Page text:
The first day of the semester in my New Testament classes (a general education requirement), I am greeted by upwards of 25 pairs of deer-in-headlights gazes and dropped jaws. My best efforts to alleviate their fear of diving into deep theological waters about a faith many of them have grown up with fail miserably. Yet we trudge on.
The difficult journey over the course of the semester is worth it. Many preachers and theologians will talk and write about the value of studying theology as making sure we believe the right things. I also want my students to understand the Gospel.
Theology by definition means, “what is said about God.” Within Christianity, there are many theological systems: Reformed/Calvinism, Arminianism, Wesleyanism, Liberation, Orthodox, and Charismatic/Pentecostal are some of the main ones. Unfortunately, my students’ journey of theological study, like others’ is marked with obstacles put in place by well-meaning theologians and staunch adherents to any one of these theological systems. Preachers and authors will make significant efforts to draw distinctions between their position and the rest, often mischaracterizing them.
The theological discipline does help us distinguish what is true. In Paul’s day, there were what he calls “false teachers” who distorted the truth of the gospel. Knowing Christian theology—what Jesus and the eyewitnesses to his life, teaching, death, and resurrection say—is the gospel. It is the Good News of God’s love for us when we were far from him, as illustrated for us in the parable of the Prodigal Son (Luke 15:11-32), demonstrated by Jesus, and explained in His and other New Testament writers’ teaching.
After years of studying theology formally and serving with people from several of the major traditions, I’ve discovered this: On major issues, they agree. They may use different language to interpret and explain them, but they believe the same thing. Unfortunately, we have allowed secondary issues to divide us.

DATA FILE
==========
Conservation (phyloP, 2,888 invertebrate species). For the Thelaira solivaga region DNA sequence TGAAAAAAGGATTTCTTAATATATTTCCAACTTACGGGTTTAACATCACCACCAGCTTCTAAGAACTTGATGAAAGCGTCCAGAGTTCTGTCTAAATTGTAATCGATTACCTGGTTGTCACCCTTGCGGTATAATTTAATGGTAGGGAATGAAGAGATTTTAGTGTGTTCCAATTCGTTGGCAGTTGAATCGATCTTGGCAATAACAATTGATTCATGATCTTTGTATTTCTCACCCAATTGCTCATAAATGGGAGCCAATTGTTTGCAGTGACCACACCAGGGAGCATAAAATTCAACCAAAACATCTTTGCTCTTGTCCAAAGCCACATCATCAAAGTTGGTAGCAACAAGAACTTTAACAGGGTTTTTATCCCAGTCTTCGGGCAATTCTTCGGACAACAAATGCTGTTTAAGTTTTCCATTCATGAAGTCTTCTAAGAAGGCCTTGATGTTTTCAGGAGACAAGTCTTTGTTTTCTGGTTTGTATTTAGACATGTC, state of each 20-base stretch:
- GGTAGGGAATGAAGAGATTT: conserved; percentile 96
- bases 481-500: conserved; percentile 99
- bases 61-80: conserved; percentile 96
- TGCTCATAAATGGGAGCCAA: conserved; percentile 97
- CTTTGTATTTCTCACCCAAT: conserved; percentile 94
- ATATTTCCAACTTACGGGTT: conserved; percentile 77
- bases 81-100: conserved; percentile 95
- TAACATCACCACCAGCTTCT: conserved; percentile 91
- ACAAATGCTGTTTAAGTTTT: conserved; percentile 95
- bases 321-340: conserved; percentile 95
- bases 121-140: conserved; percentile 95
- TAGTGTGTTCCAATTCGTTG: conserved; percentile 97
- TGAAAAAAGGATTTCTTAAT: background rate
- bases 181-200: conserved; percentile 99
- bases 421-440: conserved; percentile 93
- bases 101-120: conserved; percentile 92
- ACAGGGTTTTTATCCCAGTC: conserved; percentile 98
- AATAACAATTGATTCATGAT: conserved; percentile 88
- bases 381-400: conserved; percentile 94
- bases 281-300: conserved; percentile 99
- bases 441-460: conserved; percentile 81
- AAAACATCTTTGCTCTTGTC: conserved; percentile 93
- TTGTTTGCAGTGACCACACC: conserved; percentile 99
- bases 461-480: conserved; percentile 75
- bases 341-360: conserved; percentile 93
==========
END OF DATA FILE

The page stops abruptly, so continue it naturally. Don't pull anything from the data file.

In addition to helping us understand the gospel clearly, studying theology also provides a window into the holiness of God and the sinfulness of humanity. We like to focus on behavior when we talk about sin. According to the Bible, sin is born in the heart. When done well, studying theology takes us beyond simply learning new words and concepts. As a means of discipleship (following Christ), it has the potential to help us better reflect the image of Jesus in our attitude, choices, and actions toward each other.
The third benefit to studying theology is to discover how God desires us to live as the community of faith. The hard work of loving each other and staying focused on God’s mission of proclaiming the Good News of Jesus Christ to the world sounds like a grand adventure, and it is. However, it’s difficult and costly.
Theology matters not just for seminaries and pastors. It’s critical for the church—that all of us—may deeply know God who calls us according to his purpose (Romans 8:28), to learn his ways, and after counting the cost, to live by them. Get more articles to help you live out your faith, check out our free e-devotions, discover the NLT, and find just the right Bible at http://www.newlivingtranslation.com.
Jack Radcliffe is a husband and father of four, coach (www.redwoodcoach.com) ministry trainer and speaker, dean of the Youth Ministry Institute of the Tennessee Conference UMC, and adjunct professor of educational ministry at Martin Methodist College. He has an MDiv from Ashland Theological Seminary in Ohio and a DMin in Practical Theology, Adolescent Development, and Culture from Fuller Theological Seminary.